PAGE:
The PostgreSQL ODBC driver by default should report the datatype information accurately as those at the server, so by default the 
limit on varchar should be the same as the server limit and the limit on TEXT datatype should be the same as the server limit. It 
is up to he client application to determine what buffer type/size to use for a very large varchar column (inline or pointer to 
allocated memory).

That's how all other DBMS vendor ODBC drivers behave by default, MS SQL Server, Oracle, DB2, Informix, Firebird, Sybase ASE, 
SQLAnywhere, Ingres, just to name few that I have tested.

For my test table I only get the incorrect info when using the PostreqSQL driver out-of-the box. I don't have to alter the options 
of any of mentioned DBMS ODBC drivers to get the expected results.

Best regards


Comment By: Richard Broersma (rabroersma)
Date: 2009-11-18 17:22

> I suspect the limit on the long varchar size was done as
> I workaround for something, in that case only people that
> need the workaround should get it and everybody who does
> not need it or want it by default.

It I were to make a guess, I would say that these setting were defaulted so that there would be an exact mapping to the MS-Access data types: text{255} and memo{8190}.

I would expect that there is special magic to make the data type mappings work nicely with MS SQL Server using ODBC linked tables.  I not sure how nicely Firebird ODBC driver would work when mapping data type to MS-Access.

For example, try linking a table with a TEXT PRIMARY KEY (perfectly valid in PostgreSQL). While MS-Access will not allow its mapped memo data type to be assigned as a primary key.


Comment By: Farid Zidan (faridz)
Date: 2009-11-18 17:08

Thanks. That is very related. I updated the driver page 1 options Max Varchar to 2000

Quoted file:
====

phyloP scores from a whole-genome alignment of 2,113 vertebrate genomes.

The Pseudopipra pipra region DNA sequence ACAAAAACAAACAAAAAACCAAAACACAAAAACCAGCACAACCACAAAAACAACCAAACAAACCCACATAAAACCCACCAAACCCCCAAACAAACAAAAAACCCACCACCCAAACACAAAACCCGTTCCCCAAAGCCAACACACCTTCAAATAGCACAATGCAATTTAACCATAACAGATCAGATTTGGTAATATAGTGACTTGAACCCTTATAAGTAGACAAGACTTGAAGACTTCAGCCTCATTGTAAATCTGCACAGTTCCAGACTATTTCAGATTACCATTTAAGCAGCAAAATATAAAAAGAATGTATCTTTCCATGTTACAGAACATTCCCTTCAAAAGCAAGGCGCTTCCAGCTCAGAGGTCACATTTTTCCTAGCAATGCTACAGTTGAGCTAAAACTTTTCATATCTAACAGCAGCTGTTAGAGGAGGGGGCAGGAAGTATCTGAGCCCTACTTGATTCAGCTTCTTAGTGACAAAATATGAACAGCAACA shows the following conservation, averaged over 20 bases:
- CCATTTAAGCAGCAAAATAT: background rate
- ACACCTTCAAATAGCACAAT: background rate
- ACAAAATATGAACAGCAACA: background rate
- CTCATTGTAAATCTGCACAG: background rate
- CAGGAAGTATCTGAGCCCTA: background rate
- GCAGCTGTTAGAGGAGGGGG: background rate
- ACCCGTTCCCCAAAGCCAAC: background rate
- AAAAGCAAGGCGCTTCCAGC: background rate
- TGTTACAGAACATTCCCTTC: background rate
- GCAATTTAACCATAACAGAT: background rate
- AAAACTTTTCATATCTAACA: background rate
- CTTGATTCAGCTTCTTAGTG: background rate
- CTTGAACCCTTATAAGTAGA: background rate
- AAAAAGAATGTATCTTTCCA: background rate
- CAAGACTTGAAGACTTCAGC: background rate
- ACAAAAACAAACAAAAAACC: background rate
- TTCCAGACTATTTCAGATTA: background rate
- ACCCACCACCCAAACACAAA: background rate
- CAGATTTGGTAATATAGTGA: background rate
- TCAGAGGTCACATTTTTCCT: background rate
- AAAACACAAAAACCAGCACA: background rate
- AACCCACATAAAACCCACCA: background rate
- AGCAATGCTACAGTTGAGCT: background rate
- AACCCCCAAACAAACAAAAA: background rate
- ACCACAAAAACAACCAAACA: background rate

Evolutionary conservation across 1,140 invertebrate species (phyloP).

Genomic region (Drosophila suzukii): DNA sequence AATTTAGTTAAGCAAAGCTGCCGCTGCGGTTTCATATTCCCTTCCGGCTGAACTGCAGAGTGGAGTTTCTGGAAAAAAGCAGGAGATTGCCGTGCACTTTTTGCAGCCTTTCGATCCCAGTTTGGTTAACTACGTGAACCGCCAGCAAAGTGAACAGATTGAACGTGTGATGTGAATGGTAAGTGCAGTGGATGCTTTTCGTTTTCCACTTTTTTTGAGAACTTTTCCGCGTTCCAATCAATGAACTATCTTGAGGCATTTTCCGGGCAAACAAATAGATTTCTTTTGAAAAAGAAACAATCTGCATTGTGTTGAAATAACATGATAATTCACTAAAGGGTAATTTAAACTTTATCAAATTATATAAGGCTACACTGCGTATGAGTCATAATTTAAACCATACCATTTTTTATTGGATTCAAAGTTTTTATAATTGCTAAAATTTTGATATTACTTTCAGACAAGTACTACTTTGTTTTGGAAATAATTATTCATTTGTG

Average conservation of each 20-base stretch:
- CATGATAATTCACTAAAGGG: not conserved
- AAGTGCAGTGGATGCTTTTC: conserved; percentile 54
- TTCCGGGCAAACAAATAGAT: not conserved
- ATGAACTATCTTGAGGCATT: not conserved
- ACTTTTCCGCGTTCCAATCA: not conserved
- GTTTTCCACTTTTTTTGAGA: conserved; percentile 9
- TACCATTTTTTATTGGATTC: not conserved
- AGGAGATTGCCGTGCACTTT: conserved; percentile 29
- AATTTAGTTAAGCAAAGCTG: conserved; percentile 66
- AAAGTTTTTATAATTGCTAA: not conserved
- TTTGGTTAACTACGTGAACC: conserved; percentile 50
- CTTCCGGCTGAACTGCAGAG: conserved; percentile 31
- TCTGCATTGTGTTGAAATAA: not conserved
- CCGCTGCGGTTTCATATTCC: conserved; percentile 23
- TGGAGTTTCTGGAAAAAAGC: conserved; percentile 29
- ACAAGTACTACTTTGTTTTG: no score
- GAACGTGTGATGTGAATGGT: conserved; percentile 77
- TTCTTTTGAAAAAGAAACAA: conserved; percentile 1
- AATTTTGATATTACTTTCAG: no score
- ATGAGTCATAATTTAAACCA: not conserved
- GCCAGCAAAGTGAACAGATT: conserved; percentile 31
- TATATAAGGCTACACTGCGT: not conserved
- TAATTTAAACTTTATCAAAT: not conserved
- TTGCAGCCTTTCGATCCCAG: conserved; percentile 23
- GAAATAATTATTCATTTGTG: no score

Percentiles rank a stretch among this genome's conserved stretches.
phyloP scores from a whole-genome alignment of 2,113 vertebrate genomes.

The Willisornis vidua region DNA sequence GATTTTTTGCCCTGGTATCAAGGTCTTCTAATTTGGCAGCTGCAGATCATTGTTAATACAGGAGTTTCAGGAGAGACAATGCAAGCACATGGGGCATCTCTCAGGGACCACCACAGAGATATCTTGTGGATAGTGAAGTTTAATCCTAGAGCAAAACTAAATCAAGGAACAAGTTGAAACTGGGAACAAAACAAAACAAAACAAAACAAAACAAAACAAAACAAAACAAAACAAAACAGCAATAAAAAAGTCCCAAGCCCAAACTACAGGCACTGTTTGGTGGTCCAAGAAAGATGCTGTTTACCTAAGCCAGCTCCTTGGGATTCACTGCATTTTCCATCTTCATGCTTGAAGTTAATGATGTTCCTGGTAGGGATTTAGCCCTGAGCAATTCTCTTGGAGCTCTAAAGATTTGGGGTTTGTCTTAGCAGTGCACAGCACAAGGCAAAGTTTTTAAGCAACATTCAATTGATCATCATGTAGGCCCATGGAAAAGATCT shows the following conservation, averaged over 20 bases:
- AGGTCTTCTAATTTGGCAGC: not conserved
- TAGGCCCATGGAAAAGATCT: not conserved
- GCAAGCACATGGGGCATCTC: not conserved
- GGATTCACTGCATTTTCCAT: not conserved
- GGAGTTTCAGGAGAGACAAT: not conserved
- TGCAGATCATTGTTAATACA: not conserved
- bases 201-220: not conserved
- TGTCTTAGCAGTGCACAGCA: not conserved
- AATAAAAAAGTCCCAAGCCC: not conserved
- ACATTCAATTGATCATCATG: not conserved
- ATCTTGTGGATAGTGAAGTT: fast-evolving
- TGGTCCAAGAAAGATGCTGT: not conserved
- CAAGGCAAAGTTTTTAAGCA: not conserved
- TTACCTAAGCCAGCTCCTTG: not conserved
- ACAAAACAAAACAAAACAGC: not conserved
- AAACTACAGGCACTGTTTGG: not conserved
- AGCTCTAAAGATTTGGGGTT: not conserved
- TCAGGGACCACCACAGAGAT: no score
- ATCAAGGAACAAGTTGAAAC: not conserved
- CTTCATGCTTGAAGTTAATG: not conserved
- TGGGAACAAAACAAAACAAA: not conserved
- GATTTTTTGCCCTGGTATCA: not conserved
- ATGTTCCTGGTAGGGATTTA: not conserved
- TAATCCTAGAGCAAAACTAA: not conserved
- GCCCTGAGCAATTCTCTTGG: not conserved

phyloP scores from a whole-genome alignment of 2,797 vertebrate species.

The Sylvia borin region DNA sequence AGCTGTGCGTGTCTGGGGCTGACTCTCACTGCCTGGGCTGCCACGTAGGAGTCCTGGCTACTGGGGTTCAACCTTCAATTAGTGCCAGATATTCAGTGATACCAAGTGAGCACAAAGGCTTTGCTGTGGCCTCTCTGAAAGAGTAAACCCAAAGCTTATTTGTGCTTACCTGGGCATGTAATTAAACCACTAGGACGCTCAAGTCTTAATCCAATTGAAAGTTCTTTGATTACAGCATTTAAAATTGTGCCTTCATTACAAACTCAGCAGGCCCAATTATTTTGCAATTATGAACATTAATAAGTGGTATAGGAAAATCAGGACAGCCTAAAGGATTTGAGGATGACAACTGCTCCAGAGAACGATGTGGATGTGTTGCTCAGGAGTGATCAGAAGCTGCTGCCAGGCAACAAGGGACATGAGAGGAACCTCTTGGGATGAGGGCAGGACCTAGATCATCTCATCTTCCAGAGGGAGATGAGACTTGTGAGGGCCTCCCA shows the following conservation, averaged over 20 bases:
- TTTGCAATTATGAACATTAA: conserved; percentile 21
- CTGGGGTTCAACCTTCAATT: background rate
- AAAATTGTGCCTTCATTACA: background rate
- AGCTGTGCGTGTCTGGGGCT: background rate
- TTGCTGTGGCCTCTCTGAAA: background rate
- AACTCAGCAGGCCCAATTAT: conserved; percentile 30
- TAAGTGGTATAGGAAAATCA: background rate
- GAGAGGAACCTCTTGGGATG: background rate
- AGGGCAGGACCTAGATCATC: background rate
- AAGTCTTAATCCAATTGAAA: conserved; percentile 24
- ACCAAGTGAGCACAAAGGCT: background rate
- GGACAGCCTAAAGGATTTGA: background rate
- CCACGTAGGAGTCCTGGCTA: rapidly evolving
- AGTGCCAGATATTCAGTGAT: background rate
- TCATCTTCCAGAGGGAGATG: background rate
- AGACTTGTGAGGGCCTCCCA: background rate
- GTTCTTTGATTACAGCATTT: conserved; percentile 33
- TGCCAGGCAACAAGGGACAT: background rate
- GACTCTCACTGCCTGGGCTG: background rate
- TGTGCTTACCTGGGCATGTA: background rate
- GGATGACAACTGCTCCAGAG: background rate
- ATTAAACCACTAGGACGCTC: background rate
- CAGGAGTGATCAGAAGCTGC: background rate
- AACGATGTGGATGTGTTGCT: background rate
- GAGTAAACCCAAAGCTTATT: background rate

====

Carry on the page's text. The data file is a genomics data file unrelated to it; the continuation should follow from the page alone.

and Max LongVarChar to 2147483647 and now I get identical results to other ODBC 

I understand the need to set a limit to SQL_VARCHAR buffers, the default value 254 is 
very small a more reasonable value is 2000 or 8190.

However, setting a limit on SQL_LONGVARCHAR by default to 8190 seems to be very odd. 
No other driver does that. If I define a column at the Server as TEXT then I want to 
get all its data and not the first 8190 characters (by default).

I suspect the limit on the long varchar size was done as I workaround for something, 
in that case only people that need the workaround should get it and everybody who does 
not need it or want it by default.

This issue is similar to
where the driver does LF <-> LF/CR by default.

I believe both are the wrong default behavior by the driver and by default the max on 
SQL_LONGVARCHAR column should be the same as the server supported max for the datatype 
TEXT (2**31 - 1) so user will not have to change anything to use the driver.

OK, I need to update this issue title to say:
Driver Max LongVarChar value should be the same as Server max for TEXT datatype by 
default, and update driver Max Varchar option to something bigger such as 2000 (like 
Oracle) or 8000 (like MS SQL Server), otherwise every user who wants to use the driver 
to handle TEXT columns bigger than 8190 will have to fiddle with the driver options 
which should be not required nor necessary if the driver used the server max size for 
the TEXT column like you expect to do


Comment By: Richard Broersma (rabroersma)
Date: 2009-11-18 16:21

I have one thought that might be unrelated to your problem:

Notice the ODBC driver setting for Max LongVarChar.

I wonder if the ODBC driver is masking the actual size that a TEXT column could be?